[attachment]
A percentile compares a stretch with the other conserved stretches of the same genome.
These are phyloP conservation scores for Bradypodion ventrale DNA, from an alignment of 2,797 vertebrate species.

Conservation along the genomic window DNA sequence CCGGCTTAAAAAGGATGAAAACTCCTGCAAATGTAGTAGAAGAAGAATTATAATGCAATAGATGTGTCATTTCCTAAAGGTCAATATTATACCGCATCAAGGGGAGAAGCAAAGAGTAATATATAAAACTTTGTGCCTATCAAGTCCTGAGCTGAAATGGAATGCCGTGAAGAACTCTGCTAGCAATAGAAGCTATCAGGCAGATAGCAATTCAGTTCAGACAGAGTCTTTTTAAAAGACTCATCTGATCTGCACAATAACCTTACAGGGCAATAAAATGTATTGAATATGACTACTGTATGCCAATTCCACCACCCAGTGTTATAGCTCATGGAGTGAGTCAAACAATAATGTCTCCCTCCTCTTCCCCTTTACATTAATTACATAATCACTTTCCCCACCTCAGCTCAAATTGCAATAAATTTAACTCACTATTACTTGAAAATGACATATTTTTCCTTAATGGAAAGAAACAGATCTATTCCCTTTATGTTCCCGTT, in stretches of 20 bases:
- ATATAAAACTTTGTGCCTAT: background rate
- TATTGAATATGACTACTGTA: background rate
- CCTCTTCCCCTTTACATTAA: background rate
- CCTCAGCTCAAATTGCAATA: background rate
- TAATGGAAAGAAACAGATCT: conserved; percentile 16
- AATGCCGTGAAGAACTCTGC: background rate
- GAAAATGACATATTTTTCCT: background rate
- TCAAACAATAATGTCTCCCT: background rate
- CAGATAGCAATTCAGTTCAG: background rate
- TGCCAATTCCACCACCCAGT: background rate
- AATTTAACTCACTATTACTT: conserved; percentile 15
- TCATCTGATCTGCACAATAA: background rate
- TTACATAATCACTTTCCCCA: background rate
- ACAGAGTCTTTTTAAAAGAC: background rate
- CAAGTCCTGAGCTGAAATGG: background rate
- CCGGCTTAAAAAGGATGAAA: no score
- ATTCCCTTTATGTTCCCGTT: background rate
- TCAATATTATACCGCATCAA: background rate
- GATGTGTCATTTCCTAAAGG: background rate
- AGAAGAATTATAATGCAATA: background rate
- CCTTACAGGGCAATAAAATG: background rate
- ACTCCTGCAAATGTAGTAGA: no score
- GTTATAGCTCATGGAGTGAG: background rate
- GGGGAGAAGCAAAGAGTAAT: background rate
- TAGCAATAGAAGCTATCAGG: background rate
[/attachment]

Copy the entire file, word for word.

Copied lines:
A percentile compares a stretch with the other conserved stretches of the same genome.
These are phyloP conservation scores for Bradypodion ventrale DNA, from an alignment of 2,797 vertebrate species.

Conservation along the genomic window DNA sequence CCGGCTTAAAAAGGATGAAAACTCCTGCAAATGTAGTAGAAGAAGAATTATAATGCAATAGATGTGTCATTTCCTAAAGGTCAATATTATACCGCATCAAGGGGAGAAGCAAAGAGTAATATATAAAACTTTGTGCCTATCAAGTCCTGAGCTGAAATGGAATGCCGTGAAGAACTCTGCTAGCAATAGAAGCTATCAGGCAGATAGCAATTCAGTTCAGACAGAGTCTTTTTAAAAGACTCATCTGATCTGCACAATAACCTTACAGGGCAATAAAATGTATTGAATATGACTACTGTATGCCAATTCCACCACCCAGTGTTATAGCTCATGGAGTGAGTCAAACAATAATGTCTCCCTCCTCTTCCCCTTTACATTAATTACATAATCACTTTCCCCACCTCAGCTCAAATTGCAATAAATTTAACTCACTATTACTTGAAAATGACATATTTTTCCTTAATGGAAAGAAACAGATCTATTCCCTTTATGTTCCCGTT, in stretches of 20 bases:
- ATATAAAACTTTGTGCCTAT: background rate
- TATTGAATATGACTACTGTA: background rate
- CCTCTTCCCCTTTACATTAA: background rate
- CCTCAGCTCAAATTGCAATA: background rate
- TAATGGAAAGAAACAGATCT: conserved; percentile 16
- AATGCCGTGAAGAACTCTGC: background rate
- GAAAATGACATATTTTTCCT: background rate
- TCAAACAATAATGTCTCCCT: background rate
- CAGATAGCAATTCAGTTCAG: background rate
- TGCCAATTCCACCACCCAGT: background rate
- AATTTAACTCACTATTACTT: conserved; percentile 15
- TCATCTGATCTGCACAATAA: background rate
- TTACATAATCACTTTCCCCA: background rate
- ACAGAGTCTTTTTAAAAGAC: background rate
- CAAGTCCTGAGCTGAAATGG: background rate
- CCGGCTTAAAAAGGATGAAA: no score
- ATTCCCTTTATGTTCCCGTT: background rate
- TCAATATTATACCGCATCAA: background rate
- GATGTGTCATTTCCTAAAGG: background rate
- AGAAGAATTATAATGCAATA: background rate
- CCTTACAGGGCAATAAAATG: background rate
- ACTCCTGCAAATGTAGTAGA: no score
- GTTATAGCTCATGGAGTGAG: background rate
- GGGGAGAAGCAAAGAGTAAT: background rate
- TAGCAATAGAAGCTATCAGG: background rate